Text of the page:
That’s awesome. That’s a brilliant idea! I love shapeshifters in fiction and this is such a neat idea. Huzzah! Calvin forces Crystal into helping Sookie out… by slashing Crystal’s face with some claws? Uh. That’s not nice. Anyway, her and Jason met up after New Year’s.  The day when Eric turned up, Jason asked Crystal to say at his place when he went to see Sookie. She heard his truck pull up and then heard a great amount of noise and commotion on the porch. She didn’t go out and look and couldn’t really smell much; blood, Jason, shifter.  Calvin escorts Sookie to the door as he is a real gentleman.

He then talks about how the genetic problems of Hotshot and how they need new blood, new genes.  ‘Ordinary women don’t last long here’. Uh. Okay.  Slightly weird.

‘I think you would like the people here, and you would be a good breeder. I can tell by looking.’

Who says that sort of thing? What the hell? What the hell! Ms Harris, you have a great gift for writing extremely creepy dialogue. Use your talent to write psychological thrillers, not supernatural romances.

oh yeah and Sam tells Sookie that rather horrific story about how the people of Hotshot murdered a police officer because he was trying to arrest a Norris for statutory rape.  That just makes everything better doesn’t it!  Oh god, why are all these people terrifying 😦

The Bellefleurs come into Merlotte’s and we know they’re bad because they ‘always diss Bill’.

I like these people. They also make an effort to be nice to Sookie, even though they don’t especially like her.  She responds like a bitch.

Remind me why she’s the main character and why the Bellefleurs are described as being so snobby and rude?

Kevin and Kenya, two police officers, ask Sookie for help with the missing vampire.  Kevin makes an effort to be nice to her, saying he knows she’s not an expert, but he just wants to know if she knows anything.  Nice guy.

‘I sure didn’t abduct him from Fangtasia,’ I said, with quite a lot of sarcasm in my voice.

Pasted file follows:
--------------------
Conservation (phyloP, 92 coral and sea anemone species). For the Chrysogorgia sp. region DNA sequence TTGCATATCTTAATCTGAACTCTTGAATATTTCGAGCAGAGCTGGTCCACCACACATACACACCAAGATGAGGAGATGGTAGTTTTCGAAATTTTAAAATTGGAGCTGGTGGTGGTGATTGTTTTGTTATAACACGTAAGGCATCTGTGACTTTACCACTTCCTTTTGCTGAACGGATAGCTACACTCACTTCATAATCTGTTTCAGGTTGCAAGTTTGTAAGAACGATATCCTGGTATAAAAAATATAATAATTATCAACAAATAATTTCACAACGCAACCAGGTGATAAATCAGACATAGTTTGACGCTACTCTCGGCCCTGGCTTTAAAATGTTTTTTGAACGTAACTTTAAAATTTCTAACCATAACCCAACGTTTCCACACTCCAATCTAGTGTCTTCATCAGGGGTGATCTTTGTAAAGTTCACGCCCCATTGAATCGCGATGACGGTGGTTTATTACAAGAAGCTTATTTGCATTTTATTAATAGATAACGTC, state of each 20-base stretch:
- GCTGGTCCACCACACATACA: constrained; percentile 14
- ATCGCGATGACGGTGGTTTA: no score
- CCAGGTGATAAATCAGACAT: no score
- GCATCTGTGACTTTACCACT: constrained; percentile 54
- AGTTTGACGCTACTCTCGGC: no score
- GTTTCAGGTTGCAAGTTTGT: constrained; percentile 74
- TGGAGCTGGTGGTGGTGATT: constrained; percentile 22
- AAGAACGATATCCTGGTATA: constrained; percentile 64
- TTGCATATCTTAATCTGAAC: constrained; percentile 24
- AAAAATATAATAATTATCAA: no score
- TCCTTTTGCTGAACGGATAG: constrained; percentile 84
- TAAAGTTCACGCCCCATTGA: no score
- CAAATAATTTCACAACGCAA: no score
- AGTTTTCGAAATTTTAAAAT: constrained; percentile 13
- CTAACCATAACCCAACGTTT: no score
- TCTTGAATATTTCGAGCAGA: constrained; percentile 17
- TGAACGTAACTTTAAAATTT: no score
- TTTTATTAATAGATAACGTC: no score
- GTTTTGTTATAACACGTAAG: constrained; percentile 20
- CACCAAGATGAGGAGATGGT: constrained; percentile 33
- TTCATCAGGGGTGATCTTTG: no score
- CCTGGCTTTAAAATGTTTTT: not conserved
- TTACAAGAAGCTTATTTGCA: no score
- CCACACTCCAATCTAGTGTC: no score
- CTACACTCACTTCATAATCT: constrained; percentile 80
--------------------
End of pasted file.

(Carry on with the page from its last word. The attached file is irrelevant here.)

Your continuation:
Kenya gave me a sour look, and I didn’t blame her. ‘No one said you did’, she told me, in a ‘Don’t give me any trouble’ kind of voice. I shrugged and drifted away.

It doesn’t take much to be nice Sookie.  No wonder you don’t have any friends.  You’re a nasty person.

Then the witches come over to ask about Eric and put up posters and i dont care i dont care i dont care this chapter is so long

Make sure to check out Dottie’s video page!

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One thought on “A review of Charlaine Harris’s ‘Dead to the World’ chapter seven

  1. The differences between ‘black’ and ‘white’ communities IS a thing in the American South. The most glaring difference between ‘black’ and ‘white’ communities (in quotations because the idea of dividing communities into types indicative of the color of people that live there is straight up racist) in the American South is the QUALITY of the communities, due to the lower socioeconomic status of many residents in the ‘black communities’ because of remaining prejudice that prevents the majority of POC from reaching the per-household income to meet up to the standards of ‘white communities,’ with exceptions to this rule taking up a small percentage of the residents of either community.

    In some areas this is not as common, as always, but her just casually glossing over that (and admitting to ACTIVELY LOOKING for stereotyped markers for what tells her what ‘type’ of community it is) is shitty, and tells me something about Sookie I don’t think the author intended.